By Matt de Simone
Contributing writer

Agroscience and art students from Central Academy Middle School (CAMS) have proved that gardening isn’t just for retirees and health-conscious eaters.

Courtney May, an art teacher at CAMS, and Jennifer Hannah, an agroscience teacher at CAMS, spent the last two academic years encouraging and assisting their students as they completed their “Backyard Challenge.” This challenge called for students from both classes to build a new landscape for an area outside of the ag and art classroom which needed sprucing up.

Jennifer Hannah (left), Courtney May and Central Academy Middle School students Emma Bobbitt, Jayden Kitt, and Kayla Riddle present the results of their “Backyard Challenge.”
Photo by Matt de Simone

May and Hannah had three exceptional students— Emma Bobbitt, Jaylen Kitt, and Kayla Riddle— accompany them in front of the Botetourt County School Board last Thursday to identify elements of the construction which met Botetourt County Public Schools’ six “C-Skills.”

Combining agroscience and art, students redesigned the area outside of their classroom from grass, a few plants, and a propane tank in order to create a beautiful garden. Bobbitt explained that the students learned how much “conviction” it takes when reconstructing a space to build something new. Trial and error are a part of any project big or small. This was no different when Bobbitt discovered that leveling soil for a koi pond isn’t something that can be figured out on the first take.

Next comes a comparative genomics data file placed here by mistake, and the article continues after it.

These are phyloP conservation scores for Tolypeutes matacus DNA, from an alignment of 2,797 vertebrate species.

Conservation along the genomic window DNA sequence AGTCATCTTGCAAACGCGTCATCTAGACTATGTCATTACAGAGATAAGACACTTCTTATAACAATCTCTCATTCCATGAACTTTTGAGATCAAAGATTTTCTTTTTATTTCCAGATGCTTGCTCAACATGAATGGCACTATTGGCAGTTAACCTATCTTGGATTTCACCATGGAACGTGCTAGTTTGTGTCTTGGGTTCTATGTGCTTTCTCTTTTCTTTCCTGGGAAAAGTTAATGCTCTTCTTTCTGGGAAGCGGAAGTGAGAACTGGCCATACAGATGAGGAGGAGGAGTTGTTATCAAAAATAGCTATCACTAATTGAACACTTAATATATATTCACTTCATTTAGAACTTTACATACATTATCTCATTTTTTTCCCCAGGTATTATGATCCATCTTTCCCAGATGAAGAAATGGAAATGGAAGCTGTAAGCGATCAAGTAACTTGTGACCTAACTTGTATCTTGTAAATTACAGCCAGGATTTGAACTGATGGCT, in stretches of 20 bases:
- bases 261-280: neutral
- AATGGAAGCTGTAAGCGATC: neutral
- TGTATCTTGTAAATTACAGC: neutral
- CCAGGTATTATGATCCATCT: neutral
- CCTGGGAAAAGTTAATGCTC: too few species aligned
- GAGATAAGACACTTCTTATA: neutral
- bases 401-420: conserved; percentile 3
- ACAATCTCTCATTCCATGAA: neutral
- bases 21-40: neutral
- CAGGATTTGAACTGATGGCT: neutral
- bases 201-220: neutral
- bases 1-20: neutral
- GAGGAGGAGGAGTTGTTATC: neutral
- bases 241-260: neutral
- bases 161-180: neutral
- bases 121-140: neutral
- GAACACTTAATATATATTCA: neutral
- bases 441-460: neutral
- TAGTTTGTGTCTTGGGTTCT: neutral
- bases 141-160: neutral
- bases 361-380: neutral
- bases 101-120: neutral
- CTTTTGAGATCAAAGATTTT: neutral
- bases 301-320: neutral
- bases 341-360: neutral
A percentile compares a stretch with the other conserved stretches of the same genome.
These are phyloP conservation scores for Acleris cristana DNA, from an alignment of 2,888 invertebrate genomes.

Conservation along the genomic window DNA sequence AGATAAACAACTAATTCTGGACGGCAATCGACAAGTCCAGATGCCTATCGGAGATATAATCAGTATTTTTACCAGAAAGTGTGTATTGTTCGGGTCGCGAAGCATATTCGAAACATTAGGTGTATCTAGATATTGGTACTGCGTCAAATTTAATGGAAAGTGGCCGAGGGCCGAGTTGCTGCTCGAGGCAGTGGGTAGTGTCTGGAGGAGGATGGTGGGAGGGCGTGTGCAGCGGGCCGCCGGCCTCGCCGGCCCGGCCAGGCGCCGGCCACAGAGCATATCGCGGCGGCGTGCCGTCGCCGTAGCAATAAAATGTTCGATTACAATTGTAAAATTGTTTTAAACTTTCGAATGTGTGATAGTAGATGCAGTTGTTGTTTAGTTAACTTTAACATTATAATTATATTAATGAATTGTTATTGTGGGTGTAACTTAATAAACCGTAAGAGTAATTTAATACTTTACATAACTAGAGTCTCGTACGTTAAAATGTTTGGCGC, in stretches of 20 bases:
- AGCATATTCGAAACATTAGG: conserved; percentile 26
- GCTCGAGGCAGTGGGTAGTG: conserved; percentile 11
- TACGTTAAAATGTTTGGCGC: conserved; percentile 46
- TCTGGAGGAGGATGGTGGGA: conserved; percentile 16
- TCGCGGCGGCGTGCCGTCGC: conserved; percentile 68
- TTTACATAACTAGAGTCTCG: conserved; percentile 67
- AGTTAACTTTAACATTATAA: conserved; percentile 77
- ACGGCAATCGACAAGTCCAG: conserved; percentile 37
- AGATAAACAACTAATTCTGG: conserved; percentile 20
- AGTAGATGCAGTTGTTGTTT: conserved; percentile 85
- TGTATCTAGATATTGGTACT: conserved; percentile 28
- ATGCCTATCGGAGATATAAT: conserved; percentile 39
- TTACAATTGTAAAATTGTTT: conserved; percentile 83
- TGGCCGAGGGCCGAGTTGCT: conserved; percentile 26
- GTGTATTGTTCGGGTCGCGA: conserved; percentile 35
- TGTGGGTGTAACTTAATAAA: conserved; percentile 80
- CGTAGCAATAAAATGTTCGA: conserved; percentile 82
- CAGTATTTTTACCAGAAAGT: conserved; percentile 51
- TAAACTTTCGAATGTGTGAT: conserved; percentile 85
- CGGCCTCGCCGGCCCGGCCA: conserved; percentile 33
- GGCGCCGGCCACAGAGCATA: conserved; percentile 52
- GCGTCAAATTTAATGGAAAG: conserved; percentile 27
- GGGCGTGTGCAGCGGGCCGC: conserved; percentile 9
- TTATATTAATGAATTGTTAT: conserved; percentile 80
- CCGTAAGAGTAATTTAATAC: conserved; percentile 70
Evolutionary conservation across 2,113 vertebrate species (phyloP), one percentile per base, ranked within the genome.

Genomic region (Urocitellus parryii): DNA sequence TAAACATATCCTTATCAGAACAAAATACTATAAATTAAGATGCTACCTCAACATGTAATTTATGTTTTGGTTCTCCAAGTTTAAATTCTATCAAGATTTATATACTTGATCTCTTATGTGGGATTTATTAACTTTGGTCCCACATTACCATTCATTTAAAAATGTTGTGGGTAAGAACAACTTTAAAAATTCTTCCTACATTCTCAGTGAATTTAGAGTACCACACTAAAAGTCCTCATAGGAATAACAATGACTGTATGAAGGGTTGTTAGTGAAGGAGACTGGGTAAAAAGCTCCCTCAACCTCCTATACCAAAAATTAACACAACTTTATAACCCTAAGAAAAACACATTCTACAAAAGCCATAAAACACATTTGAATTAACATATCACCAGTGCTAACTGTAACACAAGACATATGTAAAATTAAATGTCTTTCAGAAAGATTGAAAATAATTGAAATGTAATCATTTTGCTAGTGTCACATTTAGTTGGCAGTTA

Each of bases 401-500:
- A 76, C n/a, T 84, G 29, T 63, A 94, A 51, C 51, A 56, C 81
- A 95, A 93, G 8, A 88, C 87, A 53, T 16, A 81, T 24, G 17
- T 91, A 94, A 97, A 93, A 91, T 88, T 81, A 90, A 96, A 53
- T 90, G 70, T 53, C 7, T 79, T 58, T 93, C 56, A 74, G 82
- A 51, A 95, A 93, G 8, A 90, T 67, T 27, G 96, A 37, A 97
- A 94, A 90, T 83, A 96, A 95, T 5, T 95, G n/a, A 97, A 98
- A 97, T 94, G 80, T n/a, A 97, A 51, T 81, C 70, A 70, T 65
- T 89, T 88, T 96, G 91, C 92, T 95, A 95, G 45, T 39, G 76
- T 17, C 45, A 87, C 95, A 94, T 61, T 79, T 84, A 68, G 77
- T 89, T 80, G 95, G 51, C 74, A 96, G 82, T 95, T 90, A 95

Creativity” and “community” were each important aspects of the build to Kitt, who worked alongside all the students in the ag and art classes to create landscaping designs. May and Hannah then combined these designs to fill the entire outdoor classroom. Students also painted personalized rocks to decorate the garden area. May informed the audience that the personalized rocks would remain a yearly project for the future students who enter the ag and art classes.

Kitt informed the School Board that “the great thing about the [outdoor classroom] is it doesn’t end when we leave CAMS. It’s for the classes behind us as well.”

The ag and art classes took a walking field trip to Botetourt Technical Education Center and were allowed access to a greenhouse to start the planting process which gave the plants a home in the new flower beds at CAMS. Riddle also explained that students “collaborated” with a local Lowe’s to ensure the plants that now make up their garden are all from seeds of locally grown flowers and vegetables. By the way, teachers, students, and visitors can find fresh, student-grown tomatoes, cucumbers, and peppers featured on the salad bar at CAMS.

Riddle not only expressed her appreciation for the successful use of communication in their “Backyard Challenge,” but also admitted that very few of the students had experience building gardens and/or landscaping. The ag and art classes used “critical thinking” (that’s the sixth “C”) to measure a gravel pathway to and from their classrooms as well as the flower beds surrounding the outdoor classroom.

This past year, the students added a water pump for their koi pond, a lovely greenhouse, and new mulch, soil, and seeds to keep the area flourishing. The students placed a camera inside the house which allows students to monitor the mini-volary’s activity and last week, the students saw their first bird nesting in the area’s birdhouse.

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